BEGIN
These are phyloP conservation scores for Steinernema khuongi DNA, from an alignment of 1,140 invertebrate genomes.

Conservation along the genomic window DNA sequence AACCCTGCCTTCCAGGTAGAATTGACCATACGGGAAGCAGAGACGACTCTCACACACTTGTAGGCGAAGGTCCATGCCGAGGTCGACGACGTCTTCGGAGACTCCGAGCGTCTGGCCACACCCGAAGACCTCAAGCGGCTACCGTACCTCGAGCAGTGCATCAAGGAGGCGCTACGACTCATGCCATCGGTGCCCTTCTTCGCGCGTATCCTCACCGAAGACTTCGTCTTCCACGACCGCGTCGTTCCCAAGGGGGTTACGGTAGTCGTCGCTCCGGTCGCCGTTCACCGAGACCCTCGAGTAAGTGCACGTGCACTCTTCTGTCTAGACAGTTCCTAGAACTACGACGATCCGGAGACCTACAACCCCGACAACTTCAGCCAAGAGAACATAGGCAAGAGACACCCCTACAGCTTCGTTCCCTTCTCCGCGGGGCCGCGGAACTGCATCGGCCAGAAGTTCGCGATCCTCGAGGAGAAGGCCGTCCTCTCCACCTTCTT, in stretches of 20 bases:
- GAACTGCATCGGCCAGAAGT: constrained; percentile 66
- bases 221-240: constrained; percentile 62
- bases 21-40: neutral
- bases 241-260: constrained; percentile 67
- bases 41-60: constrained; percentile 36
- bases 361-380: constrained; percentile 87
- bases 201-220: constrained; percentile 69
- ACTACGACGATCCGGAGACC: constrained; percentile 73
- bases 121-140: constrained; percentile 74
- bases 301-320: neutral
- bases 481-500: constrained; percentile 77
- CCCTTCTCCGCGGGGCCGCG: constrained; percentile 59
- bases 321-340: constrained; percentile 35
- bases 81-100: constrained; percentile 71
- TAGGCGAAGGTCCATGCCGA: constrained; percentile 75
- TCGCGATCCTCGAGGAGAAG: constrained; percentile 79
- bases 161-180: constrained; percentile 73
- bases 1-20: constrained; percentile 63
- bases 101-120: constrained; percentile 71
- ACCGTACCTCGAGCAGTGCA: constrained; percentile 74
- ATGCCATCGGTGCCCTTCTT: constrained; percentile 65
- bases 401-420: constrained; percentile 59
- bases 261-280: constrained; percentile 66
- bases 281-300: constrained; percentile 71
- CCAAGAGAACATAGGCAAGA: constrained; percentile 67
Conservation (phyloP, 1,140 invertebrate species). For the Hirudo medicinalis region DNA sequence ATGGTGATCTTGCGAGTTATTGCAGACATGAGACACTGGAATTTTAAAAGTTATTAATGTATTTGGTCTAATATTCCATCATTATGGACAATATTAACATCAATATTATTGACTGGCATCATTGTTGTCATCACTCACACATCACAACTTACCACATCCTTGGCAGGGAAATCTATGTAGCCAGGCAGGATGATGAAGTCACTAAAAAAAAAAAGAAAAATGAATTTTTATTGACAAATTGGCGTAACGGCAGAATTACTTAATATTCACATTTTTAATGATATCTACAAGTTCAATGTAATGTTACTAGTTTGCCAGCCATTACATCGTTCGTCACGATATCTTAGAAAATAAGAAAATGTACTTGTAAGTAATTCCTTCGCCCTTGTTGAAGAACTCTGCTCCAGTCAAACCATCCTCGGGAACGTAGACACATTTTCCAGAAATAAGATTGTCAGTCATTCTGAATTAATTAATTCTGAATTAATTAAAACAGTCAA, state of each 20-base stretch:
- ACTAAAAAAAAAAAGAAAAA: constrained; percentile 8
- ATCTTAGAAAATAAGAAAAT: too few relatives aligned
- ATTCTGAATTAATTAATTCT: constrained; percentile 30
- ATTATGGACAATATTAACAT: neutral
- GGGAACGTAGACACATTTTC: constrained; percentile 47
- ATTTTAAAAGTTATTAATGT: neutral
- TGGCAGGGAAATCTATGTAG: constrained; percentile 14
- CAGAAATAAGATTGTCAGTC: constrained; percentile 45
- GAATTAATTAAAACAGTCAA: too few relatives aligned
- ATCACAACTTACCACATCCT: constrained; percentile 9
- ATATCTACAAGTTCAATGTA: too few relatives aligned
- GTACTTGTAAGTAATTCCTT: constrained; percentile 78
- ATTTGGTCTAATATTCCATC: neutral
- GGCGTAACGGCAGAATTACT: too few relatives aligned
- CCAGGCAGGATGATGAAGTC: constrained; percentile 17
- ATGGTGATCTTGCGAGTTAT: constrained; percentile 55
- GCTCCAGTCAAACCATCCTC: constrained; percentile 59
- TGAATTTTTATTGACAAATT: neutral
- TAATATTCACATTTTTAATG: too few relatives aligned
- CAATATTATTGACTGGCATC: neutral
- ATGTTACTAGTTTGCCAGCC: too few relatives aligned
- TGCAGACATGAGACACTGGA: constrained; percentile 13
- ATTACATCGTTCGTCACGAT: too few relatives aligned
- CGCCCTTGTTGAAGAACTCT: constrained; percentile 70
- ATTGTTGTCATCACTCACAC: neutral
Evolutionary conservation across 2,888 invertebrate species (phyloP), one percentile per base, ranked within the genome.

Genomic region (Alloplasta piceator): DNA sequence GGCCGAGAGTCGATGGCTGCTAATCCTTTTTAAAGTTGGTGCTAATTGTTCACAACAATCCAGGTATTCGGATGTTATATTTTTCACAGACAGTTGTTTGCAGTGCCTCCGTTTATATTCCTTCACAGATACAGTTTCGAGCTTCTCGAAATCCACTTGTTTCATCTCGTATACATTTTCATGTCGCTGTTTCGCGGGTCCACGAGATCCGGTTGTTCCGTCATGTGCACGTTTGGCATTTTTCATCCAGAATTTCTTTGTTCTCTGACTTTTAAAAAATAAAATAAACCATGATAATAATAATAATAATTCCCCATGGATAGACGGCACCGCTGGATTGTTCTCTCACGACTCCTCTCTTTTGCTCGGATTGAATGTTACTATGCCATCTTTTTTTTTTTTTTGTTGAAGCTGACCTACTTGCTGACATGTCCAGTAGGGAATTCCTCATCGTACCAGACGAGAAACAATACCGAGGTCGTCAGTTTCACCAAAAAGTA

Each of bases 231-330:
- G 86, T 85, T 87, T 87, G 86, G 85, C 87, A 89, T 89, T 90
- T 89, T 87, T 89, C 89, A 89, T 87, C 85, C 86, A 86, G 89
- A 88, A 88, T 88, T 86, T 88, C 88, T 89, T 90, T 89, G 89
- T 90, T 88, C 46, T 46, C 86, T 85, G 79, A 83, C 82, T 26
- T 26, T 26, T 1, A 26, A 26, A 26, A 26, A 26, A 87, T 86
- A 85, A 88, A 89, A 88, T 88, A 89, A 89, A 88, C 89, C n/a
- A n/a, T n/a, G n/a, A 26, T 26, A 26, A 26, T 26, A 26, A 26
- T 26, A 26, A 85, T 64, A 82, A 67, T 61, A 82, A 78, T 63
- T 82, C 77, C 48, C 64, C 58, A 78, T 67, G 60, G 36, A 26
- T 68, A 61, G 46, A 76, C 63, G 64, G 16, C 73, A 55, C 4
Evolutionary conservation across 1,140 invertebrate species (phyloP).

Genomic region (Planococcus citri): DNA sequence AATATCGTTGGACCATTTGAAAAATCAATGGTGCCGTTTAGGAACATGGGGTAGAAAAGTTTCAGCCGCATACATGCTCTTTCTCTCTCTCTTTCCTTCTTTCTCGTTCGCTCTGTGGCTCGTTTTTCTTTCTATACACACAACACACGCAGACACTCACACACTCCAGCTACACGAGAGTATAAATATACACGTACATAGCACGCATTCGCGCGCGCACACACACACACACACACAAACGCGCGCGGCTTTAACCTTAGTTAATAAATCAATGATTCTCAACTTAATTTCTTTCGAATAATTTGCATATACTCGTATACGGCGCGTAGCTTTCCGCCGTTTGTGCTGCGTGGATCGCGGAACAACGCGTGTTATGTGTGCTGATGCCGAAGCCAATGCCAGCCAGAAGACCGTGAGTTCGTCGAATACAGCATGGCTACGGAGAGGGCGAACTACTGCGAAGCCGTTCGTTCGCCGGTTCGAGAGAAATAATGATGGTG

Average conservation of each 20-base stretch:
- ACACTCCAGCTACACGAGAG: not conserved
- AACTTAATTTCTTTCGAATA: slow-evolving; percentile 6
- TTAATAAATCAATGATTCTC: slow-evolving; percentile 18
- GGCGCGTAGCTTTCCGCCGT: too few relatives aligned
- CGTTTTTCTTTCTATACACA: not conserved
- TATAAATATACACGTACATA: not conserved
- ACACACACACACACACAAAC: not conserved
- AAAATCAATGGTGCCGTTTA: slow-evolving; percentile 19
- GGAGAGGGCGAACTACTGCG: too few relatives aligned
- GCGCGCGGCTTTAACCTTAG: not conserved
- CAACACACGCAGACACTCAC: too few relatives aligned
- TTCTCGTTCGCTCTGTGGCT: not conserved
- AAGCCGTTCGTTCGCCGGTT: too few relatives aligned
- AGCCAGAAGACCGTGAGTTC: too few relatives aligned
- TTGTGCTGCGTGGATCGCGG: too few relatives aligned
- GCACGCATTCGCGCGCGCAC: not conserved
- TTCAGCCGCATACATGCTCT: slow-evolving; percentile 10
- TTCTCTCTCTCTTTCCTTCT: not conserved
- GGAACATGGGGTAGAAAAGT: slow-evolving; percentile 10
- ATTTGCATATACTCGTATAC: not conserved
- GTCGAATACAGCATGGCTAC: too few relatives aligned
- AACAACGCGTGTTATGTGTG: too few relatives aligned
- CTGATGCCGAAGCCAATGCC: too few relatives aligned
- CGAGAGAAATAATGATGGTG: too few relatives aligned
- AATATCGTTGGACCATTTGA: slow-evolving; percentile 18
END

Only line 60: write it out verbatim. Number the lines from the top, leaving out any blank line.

- T 90, T 88, C 46, T 46, C 86, T 85, G 79, A 83, C 82, T 26